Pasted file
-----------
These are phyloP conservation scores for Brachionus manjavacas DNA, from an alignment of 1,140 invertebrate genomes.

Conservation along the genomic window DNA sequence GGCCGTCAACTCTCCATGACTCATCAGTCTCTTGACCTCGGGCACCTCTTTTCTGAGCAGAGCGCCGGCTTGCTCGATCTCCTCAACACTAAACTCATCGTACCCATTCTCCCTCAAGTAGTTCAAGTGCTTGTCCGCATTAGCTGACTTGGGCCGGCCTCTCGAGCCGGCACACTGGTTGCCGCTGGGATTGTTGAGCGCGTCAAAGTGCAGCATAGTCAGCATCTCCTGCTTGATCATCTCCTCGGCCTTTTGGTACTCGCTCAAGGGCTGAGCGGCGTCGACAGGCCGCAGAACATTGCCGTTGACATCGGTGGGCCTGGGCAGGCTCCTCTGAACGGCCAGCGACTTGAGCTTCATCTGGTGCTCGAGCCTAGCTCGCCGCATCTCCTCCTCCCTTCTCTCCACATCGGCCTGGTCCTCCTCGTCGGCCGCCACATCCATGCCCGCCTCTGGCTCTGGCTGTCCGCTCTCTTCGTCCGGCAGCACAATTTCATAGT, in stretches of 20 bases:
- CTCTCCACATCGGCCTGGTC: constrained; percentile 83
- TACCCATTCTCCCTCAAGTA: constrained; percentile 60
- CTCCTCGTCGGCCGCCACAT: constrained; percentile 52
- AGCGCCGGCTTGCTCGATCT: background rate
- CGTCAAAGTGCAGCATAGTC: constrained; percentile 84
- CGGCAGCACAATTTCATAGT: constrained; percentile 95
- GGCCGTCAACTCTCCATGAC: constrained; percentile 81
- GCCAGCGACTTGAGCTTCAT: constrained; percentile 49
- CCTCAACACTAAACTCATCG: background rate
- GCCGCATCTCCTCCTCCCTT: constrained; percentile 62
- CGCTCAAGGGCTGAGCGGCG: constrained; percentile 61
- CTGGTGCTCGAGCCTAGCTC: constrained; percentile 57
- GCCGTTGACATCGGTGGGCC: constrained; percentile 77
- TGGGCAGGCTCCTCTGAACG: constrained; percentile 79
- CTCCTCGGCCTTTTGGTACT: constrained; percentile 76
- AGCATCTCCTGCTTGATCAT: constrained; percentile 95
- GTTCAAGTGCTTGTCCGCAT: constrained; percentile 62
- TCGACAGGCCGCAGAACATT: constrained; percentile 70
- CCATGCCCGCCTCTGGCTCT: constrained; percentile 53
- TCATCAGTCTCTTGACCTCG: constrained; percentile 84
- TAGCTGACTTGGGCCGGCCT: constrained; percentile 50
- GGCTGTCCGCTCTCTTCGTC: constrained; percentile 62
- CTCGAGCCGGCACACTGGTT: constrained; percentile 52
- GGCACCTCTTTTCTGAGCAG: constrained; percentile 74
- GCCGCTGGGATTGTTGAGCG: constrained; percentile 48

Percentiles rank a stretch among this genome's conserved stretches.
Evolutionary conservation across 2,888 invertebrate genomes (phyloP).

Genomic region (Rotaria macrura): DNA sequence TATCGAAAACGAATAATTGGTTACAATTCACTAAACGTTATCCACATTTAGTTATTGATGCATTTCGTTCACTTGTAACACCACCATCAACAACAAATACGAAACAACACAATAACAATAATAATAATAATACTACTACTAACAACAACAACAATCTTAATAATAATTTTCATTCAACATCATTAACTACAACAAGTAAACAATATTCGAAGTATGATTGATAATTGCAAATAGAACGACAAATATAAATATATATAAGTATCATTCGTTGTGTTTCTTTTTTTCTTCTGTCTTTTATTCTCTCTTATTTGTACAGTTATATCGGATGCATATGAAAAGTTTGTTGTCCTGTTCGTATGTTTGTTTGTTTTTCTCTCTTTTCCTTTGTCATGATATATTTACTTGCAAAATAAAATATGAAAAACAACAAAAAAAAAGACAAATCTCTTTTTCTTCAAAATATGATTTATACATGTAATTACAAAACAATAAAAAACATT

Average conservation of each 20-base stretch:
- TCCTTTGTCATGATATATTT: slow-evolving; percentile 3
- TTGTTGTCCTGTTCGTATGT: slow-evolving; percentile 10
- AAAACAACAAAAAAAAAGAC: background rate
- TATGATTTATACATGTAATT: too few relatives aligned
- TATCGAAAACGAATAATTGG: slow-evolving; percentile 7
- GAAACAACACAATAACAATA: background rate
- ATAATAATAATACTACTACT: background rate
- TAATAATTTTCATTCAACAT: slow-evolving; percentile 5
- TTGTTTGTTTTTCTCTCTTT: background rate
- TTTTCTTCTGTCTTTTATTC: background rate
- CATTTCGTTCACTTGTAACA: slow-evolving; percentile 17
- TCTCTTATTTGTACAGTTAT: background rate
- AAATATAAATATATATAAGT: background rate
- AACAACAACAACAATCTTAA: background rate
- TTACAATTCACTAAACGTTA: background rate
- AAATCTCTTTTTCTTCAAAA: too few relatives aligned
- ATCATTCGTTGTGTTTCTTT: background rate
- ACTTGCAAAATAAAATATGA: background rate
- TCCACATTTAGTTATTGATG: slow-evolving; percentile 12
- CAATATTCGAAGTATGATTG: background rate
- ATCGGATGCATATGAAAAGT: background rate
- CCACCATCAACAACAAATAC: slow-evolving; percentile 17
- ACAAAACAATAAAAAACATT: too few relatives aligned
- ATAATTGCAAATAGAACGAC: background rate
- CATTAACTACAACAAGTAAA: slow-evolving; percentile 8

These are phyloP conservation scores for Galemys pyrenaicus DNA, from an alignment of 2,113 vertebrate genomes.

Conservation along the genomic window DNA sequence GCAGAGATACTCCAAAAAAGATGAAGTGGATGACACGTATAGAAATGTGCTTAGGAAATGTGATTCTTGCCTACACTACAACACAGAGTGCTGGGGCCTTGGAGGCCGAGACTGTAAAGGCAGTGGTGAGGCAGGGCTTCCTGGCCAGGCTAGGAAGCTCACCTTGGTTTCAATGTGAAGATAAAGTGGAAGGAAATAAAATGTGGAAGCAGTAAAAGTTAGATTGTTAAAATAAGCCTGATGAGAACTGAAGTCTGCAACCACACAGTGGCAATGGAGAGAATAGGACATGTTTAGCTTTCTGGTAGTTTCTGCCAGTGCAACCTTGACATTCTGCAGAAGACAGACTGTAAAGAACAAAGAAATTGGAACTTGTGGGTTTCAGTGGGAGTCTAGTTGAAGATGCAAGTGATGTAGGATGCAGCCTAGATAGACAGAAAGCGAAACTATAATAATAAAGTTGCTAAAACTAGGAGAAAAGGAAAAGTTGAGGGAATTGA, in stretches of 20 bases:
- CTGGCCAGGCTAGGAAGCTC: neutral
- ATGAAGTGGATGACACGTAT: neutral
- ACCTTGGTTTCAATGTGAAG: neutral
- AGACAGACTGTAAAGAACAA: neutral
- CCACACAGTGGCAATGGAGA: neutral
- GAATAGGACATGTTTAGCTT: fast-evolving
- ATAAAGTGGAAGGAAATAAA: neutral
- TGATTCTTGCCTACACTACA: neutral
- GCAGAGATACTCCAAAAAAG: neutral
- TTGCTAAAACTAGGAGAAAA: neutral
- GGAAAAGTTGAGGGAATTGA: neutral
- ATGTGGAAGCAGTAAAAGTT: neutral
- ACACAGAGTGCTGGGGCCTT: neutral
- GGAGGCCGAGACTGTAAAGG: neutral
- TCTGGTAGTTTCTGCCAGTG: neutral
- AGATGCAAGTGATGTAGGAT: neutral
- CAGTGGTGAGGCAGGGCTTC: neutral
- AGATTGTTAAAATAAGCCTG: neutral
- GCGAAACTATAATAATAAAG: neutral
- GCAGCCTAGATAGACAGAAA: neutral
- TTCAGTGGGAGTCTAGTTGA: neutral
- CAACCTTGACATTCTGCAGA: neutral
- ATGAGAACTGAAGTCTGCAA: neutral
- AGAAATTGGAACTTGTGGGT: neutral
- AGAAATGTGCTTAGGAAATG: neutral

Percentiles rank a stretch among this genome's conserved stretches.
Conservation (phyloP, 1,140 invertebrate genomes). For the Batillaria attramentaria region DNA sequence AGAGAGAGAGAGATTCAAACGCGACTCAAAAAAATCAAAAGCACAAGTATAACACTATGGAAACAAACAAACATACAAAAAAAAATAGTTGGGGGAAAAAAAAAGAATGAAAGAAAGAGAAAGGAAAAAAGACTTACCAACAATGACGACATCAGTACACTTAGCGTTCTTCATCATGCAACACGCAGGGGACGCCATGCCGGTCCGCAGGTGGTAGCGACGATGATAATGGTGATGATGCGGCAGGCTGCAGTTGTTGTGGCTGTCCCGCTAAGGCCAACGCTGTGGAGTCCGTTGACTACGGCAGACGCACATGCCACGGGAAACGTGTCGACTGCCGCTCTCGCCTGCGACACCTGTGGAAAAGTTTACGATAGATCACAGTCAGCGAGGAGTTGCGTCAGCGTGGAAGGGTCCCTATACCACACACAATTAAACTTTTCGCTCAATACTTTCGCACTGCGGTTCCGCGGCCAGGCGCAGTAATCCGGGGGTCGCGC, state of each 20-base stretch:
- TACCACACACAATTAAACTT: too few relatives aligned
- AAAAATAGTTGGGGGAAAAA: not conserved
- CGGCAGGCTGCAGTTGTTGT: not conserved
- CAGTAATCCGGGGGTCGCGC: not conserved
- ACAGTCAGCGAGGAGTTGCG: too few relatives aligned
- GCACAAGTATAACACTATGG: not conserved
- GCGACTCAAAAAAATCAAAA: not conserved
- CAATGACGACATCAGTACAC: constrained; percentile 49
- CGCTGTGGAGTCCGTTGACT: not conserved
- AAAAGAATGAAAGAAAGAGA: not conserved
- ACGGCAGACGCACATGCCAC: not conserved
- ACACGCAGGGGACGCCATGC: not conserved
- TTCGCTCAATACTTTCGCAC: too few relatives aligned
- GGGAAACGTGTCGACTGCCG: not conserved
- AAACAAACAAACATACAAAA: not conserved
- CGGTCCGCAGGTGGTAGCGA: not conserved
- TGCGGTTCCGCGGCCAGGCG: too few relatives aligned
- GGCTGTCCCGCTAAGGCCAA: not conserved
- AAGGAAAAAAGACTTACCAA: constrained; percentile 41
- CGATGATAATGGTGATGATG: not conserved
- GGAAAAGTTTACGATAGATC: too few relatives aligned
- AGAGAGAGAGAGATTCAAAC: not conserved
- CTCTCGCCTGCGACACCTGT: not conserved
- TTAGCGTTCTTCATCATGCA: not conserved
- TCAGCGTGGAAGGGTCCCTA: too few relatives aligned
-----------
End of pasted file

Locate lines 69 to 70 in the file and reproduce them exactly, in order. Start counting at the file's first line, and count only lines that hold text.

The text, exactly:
- GGAAAAGTTGAGGGAATTGA: neutral
- ATGTGGAAGCAGTAAAAGTT: neutral